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Geographies of elite higher education participation: An urban ‘escalator’ effect

Joanne Davies, Doctoral Student at University of Bath

There is increasing attention on geographic inequalities in access to higher education (HE). This blog summarises a recently published article (Davies, Donnelly, & Sandoval-Hernandez, 2021) outlining the findings of a study into the progression of English students to elite universities[1] in the UK. Drawing on Savage and Fielding’s (1989) concept of an ‘escalator region’ – where higher rates of social mobility are achieved than elsewhere – the research identified an urban ‘escalator’ effect in entry to elite universities, with disadvantaged youth in the urban centres of England found to have higher rates of entry than similarly disadvantaged youth located rurally.

The research was based on analysis of specially requested data from the UK’s Higher Education Statistics Agency (HESA), containing data for over 800,000 English students entering HE over a 10-year period. Using multilevel modelling, as well as Geographic Information System (GIS) methods, the analyses showed that while place in itself is not a major contributory factor in entry to elite universities overall, there is a distinct urban–rural patterning to progression. When raw progression rates by area alone were observed, rural areas typically had higher progression rates (see figure 1). However, when the full range of individual differences were accounted for, including attainment, socioeconomic status, ethnicity and accessibility, the converse was true – localities within and surrounding major urban centres had the highest progression rates (see figure 2).

Figure 1: Map showing raw progression rates by area (middle super output areas [MSOAs]) from 1 (lowest) to 10 (highest)A map of England showing raw progression rates by area using a 10-point colour scale

Figure 2: Map showing progression rates by area (MSOA) from 1 (lowest) to 10 (highest) when the full range of individual differences were accounted forA map of England showing raw progression rates, with individual differences accounted for, by area using a 10-point colour scaleWe hypothesise that a ‘vortex of influences’ is likely to favour urban disadvantaged youth over those located rurally, including the geography of social class and ethnic identities, a legacy of concerted policy interventions within urban areas and the proliferation of widening participation activity in urban centres.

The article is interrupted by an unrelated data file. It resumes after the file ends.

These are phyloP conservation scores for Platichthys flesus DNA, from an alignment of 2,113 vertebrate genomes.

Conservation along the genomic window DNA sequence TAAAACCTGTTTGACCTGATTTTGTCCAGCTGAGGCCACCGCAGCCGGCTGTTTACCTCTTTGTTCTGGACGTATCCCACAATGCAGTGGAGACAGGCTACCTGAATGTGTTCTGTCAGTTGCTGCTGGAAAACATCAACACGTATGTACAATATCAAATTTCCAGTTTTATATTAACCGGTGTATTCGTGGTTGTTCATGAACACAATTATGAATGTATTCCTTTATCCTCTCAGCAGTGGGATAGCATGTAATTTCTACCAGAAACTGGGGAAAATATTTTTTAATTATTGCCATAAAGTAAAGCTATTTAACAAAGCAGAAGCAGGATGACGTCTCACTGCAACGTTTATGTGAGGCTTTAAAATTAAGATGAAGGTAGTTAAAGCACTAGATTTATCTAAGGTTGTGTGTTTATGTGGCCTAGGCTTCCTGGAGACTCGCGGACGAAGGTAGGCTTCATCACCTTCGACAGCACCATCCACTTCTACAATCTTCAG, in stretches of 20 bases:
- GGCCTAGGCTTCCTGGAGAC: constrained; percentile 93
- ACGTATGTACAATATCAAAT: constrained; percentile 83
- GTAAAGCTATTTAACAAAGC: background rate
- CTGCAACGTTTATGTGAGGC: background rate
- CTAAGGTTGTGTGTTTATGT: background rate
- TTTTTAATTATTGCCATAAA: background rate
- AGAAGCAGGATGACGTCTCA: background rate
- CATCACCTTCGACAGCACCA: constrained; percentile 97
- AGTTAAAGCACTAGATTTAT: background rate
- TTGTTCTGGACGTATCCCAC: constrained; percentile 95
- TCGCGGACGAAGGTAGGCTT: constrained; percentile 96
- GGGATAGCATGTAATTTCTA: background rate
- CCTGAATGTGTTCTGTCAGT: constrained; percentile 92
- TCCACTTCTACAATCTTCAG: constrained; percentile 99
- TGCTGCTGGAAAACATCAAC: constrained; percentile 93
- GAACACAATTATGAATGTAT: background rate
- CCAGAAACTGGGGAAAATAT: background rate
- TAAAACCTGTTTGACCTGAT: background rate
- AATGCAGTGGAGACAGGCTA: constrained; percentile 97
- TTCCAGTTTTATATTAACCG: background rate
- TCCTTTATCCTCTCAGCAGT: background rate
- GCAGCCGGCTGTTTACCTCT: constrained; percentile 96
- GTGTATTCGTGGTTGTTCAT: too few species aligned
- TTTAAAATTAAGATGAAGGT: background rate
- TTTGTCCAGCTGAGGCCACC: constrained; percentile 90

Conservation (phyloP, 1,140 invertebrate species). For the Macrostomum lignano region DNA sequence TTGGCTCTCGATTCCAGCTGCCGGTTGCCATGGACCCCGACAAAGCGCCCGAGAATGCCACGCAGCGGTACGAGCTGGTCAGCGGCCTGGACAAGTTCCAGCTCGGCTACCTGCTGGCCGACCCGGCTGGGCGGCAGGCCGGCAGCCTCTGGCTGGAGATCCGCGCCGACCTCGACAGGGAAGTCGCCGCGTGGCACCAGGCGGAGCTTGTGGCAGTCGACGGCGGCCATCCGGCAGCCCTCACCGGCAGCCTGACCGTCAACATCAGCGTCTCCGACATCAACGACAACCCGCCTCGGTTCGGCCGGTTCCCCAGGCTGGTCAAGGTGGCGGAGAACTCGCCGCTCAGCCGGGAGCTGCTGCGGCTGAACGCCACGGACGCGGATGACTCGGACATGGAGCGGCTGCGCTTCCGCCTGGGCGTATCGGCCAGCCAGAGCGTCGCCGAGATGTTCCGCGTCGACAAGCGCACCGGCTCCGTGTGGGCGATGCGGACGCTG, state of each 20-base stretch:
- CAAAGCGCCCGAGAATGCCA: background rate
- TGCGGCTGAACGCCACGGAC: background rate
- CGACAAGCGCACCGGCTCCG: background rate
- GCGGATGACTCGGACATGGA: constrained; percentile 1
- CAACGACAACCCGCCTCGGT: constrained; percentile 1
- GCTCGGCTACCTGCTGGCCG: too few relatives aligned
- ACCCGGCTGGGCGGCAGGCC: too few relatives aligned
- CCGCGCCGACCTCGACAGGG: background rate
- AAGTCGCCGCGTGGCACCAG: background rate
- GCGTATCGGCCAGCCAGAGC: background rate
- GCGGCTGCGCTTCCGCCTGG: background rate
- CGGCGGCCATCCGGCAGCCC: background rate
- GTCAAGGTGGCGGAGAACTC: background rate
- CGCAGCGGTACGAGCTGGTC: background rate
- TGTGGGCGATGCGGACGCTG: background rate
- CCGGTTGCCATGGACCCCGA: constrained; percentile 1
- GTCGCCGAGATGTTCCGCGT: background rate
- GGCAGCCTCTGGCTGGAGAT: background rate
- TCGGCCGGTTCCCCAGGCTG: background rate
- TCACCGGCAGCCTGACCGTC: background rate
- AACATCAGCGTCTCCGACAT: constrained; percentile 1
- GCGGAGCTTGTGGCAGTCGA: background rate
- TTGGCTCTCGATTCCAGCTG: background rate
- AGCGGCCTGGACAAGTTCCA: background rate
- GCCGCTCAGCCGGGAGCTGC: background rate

We use London as an example to examine some of these place-based effects more closely, as it represents a kind of microcosm encapsulating the wider ‘urban escalator’ phenomenon identified. In our initial exploration of raw progression rates, we found that while predominantly affluent west and south-west London had high progression rates, the vast majority of areas in typically poorer east London had low rates (see figure 3). However, we show that once the full range of individual differences are accounted for, almost all areas of London have higher than expected progression rates (see figure 4).

Figure 3: Raw progression rate map, zoomed in on Greater LondonA detail from figure 1, showing the Greater London area

Figure 4: Map showing progression rates once the full range of individual differences were accounted for, zoomed in on LondonA detail from figure 2We conclude our article by considering the practical applications of our research findings, critiquing the use of area-based measures that do not fully account for individual characteristics, such as the UK’s participation of local areas (POLAR) measure and arguing that an overreliance on such measures puts elite universities at risk of missing disadvantaged students living in areas – especially rural localities – with otherwise good progression. We propose that the use of GIS mapping methods could enable elite universities to target under‐represented students more effectively. Furthermore, as called for elsewhere (for example Boliver, Gorard, & Siddiqui, 2019), we advocate for more comprehensive use of individual‐level metrics, such as eligibility for free school meals and low household income.

Finally, we suggest that if it is true that urban areas are becoming ‘congested’ by a concentration of widening participation activity, then there is clearly a need for policymaking that brings about a more even spatial distribution. We advocate for greater strategic planning by the UK’s Office for Students (OfS), including using elite universities’ access and participation plans to identify under- and over-targeted areas and implementing policies aimed at providing more equitable coverage of widening participation activity nationwide.

[1] For more information on the elite grouping variable used, see Davies, Donnelly and Sandoval-Hernandez (2021).


This blog is based on the article ‘Geographies of elite higher education participation: An urban “escalator” effect’ by Joanne Davies, Michael Donnelly and Andres Sandoval‐Hernandez, published in the British Educational Research Journal on an open access basis.


Boliver, V., Gorard, S., & Siddiqui, N. (2019) Using contextual data to widen access to higher education. Perspectives: Policy and Practice in Higher Education, 25(1), 7–13.

Davies, J., Donnelly, M., & Sandoval-Hernandez, A. (2021) Geographies of elite higher education participation: An urban ‘escalator’ effect, British Educational Research Journal.  

Savage, M., & Fielding, T. (1989) Class formation and regional development: The ‘service class’ in South East England, Geoforum, 20(2), 203–218.